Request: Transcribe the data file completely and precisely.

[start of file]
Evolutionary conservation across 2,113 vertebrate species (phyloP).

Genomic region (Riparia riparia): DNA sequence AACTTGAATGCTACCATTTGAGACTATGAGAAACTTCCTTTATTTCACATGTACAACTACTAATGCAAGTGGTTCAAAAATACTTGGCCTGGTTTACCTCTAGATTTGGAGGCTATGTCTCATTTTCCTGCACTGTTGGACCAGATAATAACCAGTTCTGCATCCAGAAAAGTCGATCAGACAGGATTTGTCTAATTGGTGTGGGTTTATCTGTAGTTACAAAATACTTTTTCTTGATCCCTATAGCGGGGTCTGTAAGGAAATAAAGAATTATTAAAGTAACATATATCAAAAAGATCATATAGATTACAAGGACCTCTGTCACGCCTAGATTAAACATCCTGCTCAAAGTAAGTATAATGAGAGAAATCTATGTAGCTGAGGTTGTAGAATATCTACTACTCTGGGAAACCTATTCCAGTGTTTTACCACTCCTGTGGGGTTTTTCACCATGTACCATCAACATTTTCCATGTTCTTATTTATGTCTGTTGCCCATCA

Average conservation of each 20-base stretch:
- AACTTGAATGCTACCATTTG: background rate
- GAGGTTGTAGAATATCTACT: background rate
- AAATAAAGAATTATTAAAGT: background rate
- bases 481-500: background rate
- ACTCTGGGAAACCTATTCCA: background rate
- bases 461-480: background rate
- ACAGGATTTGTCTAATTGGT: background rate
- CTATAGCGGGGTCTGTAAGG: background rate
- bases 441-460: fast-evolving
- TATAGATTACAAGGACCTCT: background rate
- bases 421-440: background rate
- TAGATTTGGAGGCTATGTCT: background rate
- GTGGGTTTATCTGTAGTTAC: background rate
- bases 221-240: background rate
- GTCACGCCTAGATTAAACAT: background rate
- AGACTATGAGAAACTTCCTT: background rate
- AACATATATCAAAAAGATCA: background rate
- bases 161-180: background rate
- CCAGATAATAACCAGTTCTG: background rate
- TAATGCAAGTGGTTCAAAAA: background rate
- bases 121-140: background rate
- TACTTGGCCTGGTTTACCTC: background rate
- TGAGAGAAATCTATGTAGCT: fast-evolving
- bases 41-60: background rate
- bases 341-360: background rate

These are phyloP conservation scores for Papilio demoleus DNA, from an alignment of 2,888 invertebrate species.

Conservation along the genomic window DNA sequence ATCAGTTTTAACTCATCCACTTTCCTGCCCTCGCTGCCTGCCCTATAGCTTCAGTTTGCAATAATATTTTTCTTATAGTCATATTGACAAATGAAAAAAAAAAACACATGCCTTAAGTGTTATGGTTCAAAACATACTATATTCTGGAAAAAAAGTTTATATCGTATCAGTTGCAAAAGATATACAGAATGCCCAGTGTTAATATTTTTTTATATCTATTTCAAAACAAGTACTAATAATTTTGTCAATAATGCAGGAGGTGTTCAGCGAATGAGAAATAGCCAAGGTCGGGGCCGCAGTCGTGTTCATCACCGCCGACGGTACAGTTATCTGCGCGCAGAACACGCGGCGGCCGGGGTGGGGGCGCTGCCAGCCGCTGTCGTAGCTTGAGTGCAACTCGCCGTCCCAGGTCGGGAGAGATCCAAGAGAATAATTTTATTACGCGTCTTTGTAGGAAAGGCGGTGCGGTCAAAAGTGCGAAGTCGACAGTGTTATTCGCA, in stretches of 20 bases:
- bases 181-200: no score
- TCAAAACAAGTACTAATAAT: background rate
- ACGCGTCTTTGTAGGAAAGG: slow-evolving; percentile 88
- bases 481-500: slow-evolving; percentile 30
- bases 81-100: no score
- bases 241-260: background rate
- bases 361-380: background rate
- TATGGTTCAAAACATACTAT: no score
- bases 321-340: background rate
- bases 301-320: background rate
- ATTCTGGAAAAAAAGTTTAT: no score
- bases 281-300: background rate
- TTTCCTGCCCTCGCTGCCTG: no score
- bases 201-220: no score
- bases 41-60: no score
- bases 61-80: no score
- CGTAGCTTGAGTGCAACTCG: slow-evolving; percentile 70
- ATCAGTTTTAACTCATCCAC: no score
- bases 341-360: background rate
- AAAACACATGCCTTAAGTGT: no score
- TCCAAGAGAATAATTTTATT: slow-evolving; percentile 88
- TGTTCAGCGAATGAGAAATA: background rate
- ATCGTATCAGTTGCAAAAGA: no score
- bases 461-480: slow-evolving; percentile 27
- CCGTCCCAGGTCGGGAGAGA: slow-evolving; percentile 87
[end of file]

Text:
Evolutionary conservation across 2,113 vertebrate species (phyloP).

Genomic region (Riparia riparia): DNA sequence AACTTGAATGCTACCATTTGAGACTATGAGAAACTTCCTTTATTTCACATGTACAACTACTAATGCAAGTGGTTCAAAAATACTTGGCCTGGTTTACCTCTAGATTTGGAGGCTATGTCTCATTTTCCTGCACTGTTGGACCAGATAATAACCAGTTCTGCATCCAGAAAAGTCGATCAGACAGGATTTGTCTAATTGGTGTGGGTTTATCTGTAGTTACAAAATACTTTTTCTTGATCCCTATAGCGGGGTCTGTAAGGAAATAAAGAATTATTAAAGTAACATATATCAAAAAGATCATATAGATTACAAGGACCTCTGTCACGCCTAGATTAAACATCCTGCTCAAAGTAAGTATAATGAGAGAAATCTATGTAGCTGAGGTTGTAGAATATCTACTACTCTGGGAAACCTATTCCAGTGTTTTACCACTCCTGTGGGGTTTTTCACCATGTACCATCAACATTTTCCATGTTCTTATTTATGTCTGTTGCCCATCA

Average conservation of each 20-base stretch:
- AACTTGAATGCTACCATTTG: background rate
- GAGGTTGTAGAATATCTACT: background rate
- AAATAAAGAATTATTAAAGT: background rate
- bases 481-500: background rate
- ACTCTGGGAAACCTATTCCA: background rate
- bases 461-480: background rate
- ACAGGATTTGTCTAATTGGT: background rate
- CTATAGCGGGGTCTGTAAGG: background rate
- bases 441-460: fast-evolving
- TATAGATTACAAGGACCTCT: background rate
- bases 421-440: background rate
- TAGATTTGGAGGCTATGTCT: background rate
- GTGGGTTTATCTGTAGTTAC: background rate
- bases 221-240: background rate
- GTCACGCCTAGATTAAACAT: background rate
- AGACTATGAGAAACTTCCTT: background rate
- AACATATATCAAAAAGATCA: background rate
- bases 161-180: background rate
- CCAGATAATAACCAGTTCTG: background rate
- TAATGCAAGTGGTTCAAAAA: background rate
- bases 121-140: background rate
- TACTTGGCCTGGTTTACCTC: background rate
- TGAGAGAAATCTATGTAGCT: fast-evolving
- bases 41-60: background rate
- bases 341-360: background rate

These are phyloP conservation scores for Papilio demoleus DNA, from an alignment of 2,888 invertebrate species.

Conservation along the genomic window DNA sequence ATCAGTTTTAACTCATCCACTTTCCTGCCCTCGCTGCCTGCCCTATAGCTTCAGTTTGCAATAATATTTTTCTTATAGTCATATTGACAAATGAAAAAAAAAAACACATGCCTTAAGTGTTATGGTTCAAAACATACTATATTCTGGAAAAAAAGTTTATATCGTATCAGTTGCAAAAGATATACAGAATGCCCAGTGTTAATATTTTTTTATATCTATTTCAAAACAAGTACTAATAATTTTGTCAATAATGCAGGAGGTGTTCAGCGAATGAGAAATAGCCAAGGTCGGGGCCGCAGTCGTGTTCATCACCGCCGACGGTACAGTTATCTGCGCGCAGAACACGCGGCGGCCGGGGTGGGGGCGCTGCCAGCCGCTGTCGTAGCTTGAGTGCAACTCGCCGTCCCAGGTCGGGAGAGATCCAAGAGAATAATTTTATTACGCGTCTTTGTAGGAAAGGCGGTGCGGTCAAAAGTGCGAAGTCGACAGTGTTATTCGCA, in stretches of 20 bases:
- bases 181-200: no score
- TCAAAACAAGTACTAATAAT: background rate
- ACGCGTCTTTGTAGGAAAGG: slow-evolving; percentile 88
- bases 481-500: slow-evolving; percentile 30
- bases 81-100: no score
- bases 241-260: background rate
- bases 361-380: background rate
- TATGGTTCAAAACATACTAT: no score
- bases 321-340: background rate
- bases 301-320: background rate
- ATTCTGGAAAAAAAGTTTAT: no score
- bases 281-300: background rate
- TTTCCTGCCCTCGCTGCCTG: no score
- bases 201-220: no score
- bases 41-60: no score
- bases 61-80: no score
- CGTAGCTTGAGTGCAACTCG: slow-evolving; percentile 70
- ATCAGTTTTAACTCATCCAC: no score
- bases 341-360: background rate
- AAAACACATGCCTTAAGTGT: no score
- TCCAAGAGAATAATTTTATT: slow-evolving; percentile 88
- TGTTCAGCGAATGAGAAATA: background rate
- ATCGTATCAGTTGCAAAAGA: no score
- bases 461-480: slow-evolving; percentile 27
- CCGTCCCAGGTCGGGAGAGA: slow-evolving; percentile 87